Why the Ancient Romans Wanted Dacia, aka Modern-Day Romania

Even today, some would argue that the motivation behind the Roman conquest of Dacia (present-day Romania) was Dacian gold. In reality, the economic goal was salt, Dacia having one of the most bountiful salt resources in the known world. Dacian gold was just a bonus.

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Salt Mine of Turda in Romania, ancient Dacia
Ancient Romans took full advantage of Dacia's mineral resources, especially salt, capitalizing on them in Rome. Photo: Prisma Bildagentur / Universal Images Group / Getty Images

In 106 AD, after a two-phase war, the Romans finally managed to conquer Dacia – a region they had long desired. Once on the territory of present-day Romania, the Romans began to build roads, baths, and… salt mines. The conquest of Dacia by the Romans was probably the most critical turning point in history for the inhabitants. After several attempts by other Roman emperors, Trajan started a campaign to conquer Dacia, which lay just north of the Danube river, in 101 AD. Within five years, he proved successful in his quest, and the Romans occupied the lands until the year 271.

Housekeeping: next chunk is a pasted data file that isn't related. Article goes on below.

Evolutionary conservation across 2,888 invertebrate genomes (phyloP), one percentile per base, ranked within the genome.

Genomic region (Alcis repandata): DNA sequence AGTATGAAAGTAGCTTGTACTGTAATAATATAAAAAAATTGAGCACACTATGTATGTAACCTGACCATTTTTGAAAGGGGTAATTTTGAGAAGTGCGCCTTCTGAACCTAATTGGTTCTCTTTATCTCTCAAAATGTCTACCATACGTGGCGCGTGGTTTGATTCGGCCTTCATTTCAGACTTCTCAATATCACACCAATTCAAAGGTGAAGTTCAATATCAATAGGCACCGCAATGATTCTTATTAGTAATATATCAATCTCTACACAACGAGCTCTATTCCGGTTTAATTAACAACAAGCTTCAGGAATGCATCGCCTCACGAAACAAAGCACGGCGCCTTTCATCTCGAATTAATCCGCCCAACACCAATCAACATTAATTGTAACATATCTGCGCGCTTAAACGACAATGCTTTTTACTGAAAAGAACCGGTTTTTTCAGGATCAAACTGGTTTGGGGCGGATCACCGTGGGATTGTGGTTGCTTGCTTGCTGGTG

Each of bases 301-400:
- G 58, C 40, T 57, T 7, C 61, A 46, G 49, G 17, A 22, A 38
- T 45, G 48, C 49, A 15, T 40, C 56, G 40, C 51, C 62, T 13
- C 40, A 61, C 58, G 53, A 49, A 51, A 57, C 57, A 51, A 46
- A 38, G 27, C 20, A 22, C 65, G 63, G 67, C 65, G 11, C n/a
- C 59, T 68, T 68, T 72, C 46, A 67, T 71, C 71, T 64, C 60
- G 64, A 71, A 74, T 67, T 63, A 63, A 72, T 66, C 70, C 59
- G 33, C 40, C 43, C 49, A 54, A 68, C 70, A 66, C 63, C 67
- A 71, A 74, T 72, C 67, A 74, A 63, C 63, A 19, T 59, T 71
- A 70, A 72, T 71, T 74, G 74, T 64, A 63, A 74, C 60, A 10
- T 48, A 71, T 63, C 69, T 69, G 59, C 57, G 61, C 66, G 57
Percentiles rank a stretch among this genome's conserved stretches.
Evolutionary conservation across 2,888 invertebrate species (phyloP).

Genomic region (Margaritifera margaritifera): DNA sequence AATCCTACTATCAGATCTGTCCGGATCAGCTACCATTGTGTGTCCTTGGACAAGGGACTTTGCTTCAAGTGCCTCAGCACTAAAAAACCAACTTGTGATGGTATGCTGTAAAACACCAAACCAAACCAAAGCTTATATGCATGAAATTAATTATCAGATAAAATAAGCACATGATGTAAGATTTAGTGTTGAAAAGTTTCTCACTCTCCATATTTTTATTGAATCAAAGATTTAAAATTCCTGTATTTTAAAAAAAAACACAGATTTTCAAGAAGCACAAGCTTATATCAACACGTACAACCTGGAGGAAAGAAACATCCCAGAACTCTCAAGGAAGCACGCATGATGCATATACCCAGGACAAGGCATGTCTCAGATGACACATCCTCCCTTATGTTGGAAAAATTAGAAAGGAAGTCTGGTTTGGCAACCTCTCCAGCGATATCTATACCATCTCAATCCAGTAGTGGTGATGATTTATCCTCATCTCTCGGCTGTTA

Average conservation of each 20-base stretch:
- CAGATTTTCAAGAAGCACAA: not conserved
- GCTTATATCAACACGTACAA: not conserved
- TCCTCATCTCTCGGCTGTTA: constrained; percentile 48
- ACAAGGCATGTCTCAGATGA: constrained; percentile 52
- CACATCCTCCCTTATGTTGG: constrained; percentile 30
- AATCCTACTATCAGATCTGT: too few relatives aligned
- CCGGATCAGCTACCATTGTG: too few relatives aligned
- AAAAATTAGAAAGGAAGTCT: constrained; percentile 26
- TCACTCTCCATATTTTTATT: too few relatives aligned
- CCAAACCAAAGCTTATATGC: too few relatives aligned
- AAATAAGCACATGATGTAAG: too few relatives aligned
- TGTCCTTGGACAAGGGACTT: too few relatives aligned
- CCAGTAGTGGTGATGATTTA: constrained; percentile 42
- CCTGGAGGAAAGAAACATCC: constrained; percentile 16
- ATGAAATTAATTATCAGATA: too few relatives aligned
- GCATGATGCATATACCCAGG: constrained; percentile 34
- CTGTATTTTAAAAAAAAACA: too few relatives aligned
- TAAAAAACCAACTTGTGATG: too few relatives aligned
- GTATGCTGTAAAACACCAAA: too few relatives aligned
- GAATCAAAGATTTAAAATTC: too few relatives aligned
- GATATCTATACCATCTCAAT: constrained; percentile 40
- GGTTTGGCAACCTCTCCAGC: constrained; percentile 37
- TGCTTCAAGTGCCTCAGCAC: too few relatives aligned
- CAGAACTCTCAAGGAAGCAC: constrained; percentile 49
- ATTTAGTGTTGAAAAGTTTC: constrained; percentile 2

During this time, the Romans took full advantage of Dacia’s mineral resources, capitalizing on them in Rome. Archaeological excavations have found traces of Roman salt pans in Sibiu, Cojocna, and Turda, where, even today, there is a notable salt mine open to visitors. The Romans also dug for salt in the Someș River area, where the ore could be found at shallower depths.

Salt, a crucial resource of Dacia

Though omnipresent in kitchens around the world today, salt was a crucial element in Antiquity and the Middle Ages as it was essential for food preservation. With no consistent means for refrigeration, fish, beef, and pork were preserved in brine or well-salted and dried. The salted meat trade at the time was highly lucrative, and thus, salt made Dacia a highly desirable addition to the Roman Empire.

In contrast, Dacian gold, commonly mistaken as the impetus for the Roman invasion, was discovered by accident. When the Romans decisively attacked Dacia, the locals hid this lucrative treasure in a riverbed by diverting the river from its course. The Romans only happened upon this fortune years later.

In addition to its usefulness for food, there are several applications for salt nowadays, including in the chemical sector. Moreover, sodium, a natural component of salt, could replace lithium for the construction of electric cars, with Natrium-Ion Battery (NIB) being explored as an alternative to lithium-ion batteries. Romania still has one of the world’s most important salt resources, amounting to about 12 bln tons, enough for the next 1,000 years. Romania also exports about 550 million tons of salt annually. Of this amount, about 72% goes to Hungary and 20-25% to Slovakia.

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